Government defeated over the HE Bill at the first Committee stage

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screen-shot-2016-10-18-at-09-51-58The Government has been forced on the back foot after the Lords pushed through an amendment to the HE Bill which reaffirms what universities are for.

This is an important amendment, because it represents the clash of two very different ideological perspectives on the purpose of a university.

The premise of the HE Bill is that a university is a kind of “higher education provider” – like a toothpaste provider.

The Government has defined universities in this crass way because it opens the door to private companies swooping in, setting up campuses and charging high tuition fees to students. In the USA this has meant a colossal expansion of what is known as the ‘for-profit’ sector. This is now in decline as a result of a series of frauds and scandals.

Although it might sound quite bland and obvious, stating that “a university must uphold the principles of academic freedom and freedom of speech” makes a very big distinction between a university and a private company. If you are a scientist working for a private company and you publish research that is critical of a commercial partner of your employer, you will almost certainly be fired.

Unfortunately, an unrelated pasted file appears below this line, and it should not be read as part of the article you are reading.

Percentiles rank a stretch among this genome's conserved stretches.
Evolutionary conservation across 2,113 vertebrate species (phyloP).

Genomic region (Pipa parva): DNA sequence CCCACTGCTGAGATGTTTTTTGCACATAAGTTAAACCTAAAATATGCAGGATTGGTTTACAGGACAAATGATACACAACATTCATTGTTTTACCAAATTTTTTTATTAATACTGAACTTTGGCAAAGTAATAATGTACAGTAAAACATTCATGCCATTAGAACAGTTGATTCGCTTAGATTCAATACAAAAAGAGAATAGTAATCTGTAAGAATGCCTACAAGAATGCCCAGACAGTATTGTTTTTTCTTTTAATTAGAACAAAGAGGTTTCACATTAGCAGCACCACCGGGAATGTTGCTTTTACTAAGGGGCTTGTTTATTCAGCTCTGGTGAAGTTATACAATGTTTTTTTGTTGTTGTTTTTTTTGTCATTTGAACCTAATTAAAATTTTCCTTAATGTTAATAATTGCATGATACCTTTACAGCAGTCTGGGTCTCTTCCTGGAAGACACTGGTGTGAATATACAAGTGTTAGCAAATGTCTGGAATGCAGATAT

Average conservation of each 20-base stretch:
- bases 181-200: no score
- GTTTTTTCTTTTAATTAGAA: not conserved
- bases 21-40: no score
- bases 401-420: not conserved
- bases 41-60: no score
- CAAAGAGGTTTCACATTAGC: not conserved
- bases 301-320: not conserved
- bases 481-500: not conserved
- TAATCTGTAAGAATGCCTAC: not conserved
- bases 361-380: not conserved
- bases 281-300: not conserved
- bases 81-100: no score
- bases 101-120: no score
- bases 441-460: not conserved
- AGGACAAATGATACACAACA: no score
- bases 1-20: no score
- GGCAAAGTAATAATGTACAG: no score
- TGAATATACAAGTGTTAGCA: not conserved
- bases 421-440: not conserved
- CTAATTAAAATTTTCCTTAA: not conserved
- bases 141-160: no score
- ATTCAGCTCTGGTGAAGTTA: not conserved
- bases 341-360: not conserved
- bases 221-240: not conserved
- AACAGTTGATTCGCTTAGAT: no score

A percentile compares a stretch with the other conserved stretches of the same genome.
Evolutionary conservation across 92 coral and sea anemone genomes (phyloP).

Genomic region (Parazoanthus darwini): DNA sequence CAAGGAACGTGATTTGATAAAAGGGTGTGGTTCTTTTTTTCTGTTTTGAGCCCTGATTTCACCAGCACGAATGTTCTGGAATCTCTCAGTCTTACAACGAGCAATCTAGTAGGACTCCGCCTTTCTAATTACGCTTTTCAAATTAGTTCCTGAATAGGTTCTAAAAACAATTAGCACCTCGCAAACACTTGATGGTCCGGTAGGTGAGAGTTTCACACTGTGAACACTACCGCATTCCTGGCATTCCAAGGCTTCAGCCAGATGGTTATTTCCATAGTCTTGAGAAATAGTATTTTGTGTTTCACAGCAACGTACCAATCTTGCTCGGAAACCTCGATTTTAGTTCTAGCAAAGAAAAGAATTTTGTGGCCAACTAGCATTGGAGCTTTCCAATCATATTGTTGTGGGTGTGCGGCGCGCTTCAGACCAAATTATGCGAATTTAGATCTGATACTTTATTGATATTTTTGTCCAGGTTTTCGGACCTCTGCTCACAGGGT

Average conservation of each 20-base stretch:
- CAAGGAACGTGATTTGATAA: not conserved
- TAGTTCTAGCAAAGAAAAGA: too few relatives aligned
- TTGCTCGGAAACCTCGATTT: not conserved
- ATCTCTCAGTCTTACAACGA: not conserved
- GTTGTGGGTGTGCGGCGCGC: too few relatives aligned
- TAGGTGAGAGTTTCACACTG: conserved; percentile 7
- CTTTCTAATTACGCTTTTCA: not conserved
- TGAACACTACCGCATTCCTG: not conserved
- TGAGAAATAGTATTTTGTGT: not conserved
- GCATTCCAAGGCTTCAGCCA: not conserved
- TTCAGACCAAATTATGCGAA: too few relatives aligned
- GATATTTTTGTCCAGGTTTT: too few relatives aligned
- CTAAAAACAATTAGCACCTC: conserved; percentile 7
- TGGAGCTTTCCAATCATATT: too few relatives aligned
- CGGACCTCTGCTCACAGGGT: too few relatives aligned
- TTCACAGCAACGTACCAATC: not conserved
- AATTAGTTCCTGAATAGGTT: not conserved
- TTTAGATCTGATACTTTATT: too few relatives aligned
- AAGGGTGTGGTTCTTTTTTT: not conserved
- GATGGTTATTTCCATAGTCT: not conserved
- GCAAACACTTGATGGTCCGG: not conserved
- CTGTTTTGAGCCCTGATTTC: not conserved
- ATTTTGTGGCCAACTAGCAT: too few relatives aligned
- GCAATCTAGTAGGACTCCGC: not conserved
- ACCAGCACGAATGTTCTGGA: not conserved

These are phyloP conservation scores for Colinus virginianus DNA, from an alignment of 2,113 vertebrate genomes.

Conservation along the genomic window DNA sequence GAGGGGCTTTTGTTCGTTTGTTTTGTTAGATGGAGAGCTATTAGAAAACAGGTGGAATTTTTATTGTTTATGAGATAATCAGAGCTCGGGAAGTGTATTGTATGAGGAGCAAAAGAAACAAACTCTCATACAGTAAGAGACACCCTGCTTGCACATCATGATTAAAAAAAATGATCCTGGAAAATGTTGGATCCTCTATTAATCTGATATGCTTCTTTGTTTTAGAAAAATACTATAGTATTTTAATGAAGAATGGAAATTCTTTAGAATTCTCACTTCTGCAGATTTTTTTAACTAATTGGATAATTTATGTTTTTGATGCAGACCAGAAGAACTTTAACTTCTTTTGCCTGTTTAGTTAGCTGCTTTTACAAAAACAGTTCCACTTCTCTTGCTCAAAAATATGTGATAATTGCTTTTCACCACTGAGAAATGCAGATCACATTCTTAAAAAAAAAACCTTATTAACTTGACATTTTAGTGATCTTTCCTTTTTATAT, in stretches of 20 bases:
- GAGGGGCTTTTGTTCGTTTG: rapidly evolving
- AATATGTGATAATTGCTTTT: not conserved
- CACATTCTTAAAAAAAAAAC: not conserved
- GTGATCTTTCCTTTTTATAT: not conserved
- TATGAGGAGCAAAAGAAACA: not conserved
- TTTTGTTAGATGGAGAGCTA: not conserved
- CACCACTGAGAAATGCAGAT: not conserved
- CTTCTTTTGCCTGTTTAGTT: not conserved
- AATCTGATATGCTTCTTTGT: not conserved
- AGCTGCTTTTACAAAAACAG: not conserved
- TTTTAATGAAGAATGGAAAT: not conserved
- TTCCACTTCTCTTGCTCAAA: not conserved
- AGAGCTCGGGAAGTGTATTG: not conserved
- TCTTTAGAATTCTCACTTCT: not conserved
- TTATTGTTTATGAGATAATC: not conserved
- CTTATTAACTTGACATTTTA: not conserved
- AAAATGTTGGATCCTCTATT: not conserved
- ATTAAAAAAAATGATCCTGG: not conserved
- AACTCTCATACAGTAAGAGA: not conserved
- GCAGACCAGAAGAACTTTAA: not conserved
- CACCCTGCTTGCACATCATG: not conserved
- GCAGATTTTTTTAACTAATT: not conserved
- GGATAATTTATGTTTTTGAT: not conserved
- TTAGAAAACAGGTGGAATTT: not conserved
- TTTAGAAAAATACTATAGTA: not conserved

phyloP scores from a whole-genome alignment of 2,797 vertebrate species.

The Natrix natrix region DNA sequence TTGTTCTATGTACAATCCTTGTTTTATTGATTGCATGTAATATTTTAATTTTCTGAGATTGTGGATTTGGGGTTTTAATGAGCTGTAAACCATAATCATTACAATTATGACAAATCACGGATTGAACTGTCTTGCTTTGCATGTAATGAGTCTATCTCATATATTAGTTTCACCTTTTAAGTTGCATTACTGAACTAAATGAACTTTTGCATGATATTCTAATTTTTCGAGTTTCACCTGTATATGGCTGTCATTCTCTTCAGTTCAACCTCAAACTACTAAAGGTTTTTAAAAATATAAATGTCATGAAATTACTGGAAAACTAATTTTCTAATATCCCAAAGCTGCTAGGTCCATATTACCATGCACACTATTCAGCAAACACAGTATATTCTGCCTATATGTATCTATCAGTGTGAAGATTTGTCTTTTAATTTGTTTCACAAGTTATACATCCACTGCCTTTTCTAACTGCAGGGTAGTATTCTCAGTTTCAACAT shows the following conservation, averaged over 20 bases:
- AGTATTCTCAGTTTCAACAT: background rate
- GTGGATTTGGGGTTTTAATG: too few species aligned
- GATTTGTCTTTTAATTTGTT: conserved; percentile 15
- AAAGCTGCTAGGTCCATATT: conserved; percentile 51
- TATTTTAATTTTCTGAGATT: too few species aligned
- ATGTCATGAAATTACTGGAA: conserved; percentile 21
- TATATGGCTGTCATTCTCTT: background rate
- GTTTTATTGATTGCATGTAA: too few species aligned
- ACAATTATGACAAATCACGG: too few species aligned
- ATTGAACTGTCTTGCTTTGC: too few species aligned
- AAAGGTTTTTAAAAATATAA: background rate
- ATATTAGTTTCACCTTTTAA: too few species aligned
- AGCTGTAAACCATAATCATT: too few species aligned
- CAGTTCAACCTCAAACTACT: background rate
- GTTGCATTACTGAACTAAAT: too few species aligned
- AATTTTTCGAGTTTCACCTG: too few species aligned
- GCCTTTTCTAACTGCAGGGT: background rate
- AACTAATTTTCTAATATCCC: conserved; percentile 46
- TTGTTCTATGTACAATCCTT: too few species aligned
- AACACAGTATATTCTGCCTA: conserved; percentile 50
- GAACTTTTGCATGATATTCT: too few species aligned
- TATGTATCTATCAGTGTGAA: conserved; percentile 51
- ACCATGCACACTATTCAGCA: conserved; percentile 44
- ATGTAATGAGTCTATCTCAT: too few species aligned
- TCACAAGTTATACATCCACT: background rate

Publicly-funded, publicly-accountable science is crucial to a free society. So the engineering researchers in the US who blew the whistle on Volkswagen were probably funded by the automobile industry and needed their cooperation to test vehicles. But they found a big discrepancy between the industry’s published figures on emissions and what they saw in the lab. They were able to publish the results because they were protected by the principle of academic freedom – whistle-blowing clauses in their contracts.

After the gold rush

In 2011 the Coalition Government introduced 9K fees, and cut the per-department ‘block grant’ (scrapped it altogether in some subjects). In 2014 they removed the cap on student numbers. This unleashed a wave of speculative expansion by existing universities (a ‘gold rush for students’). Universities saw they could expand student numbers, and once they had covered their costs, each extra student recruited was pure profit. They hired staff on short-term contracts and started pouring money into new campuses. The starting gun was fired on a race to the bottom.

This is now placing extreme strain within universities. Government-funded research earns the university an additional 80% on top of salaries. But if you do the maths, a teaching staff member costing £50,000 a year teaching 30 students paying £9,000 will earn the university 440% on top. The incentive is clear – push out research-active academics, who “only” bring in 80% of their salaries, and hire teaching staff, expand marketing and building space.

What does this amendment mean?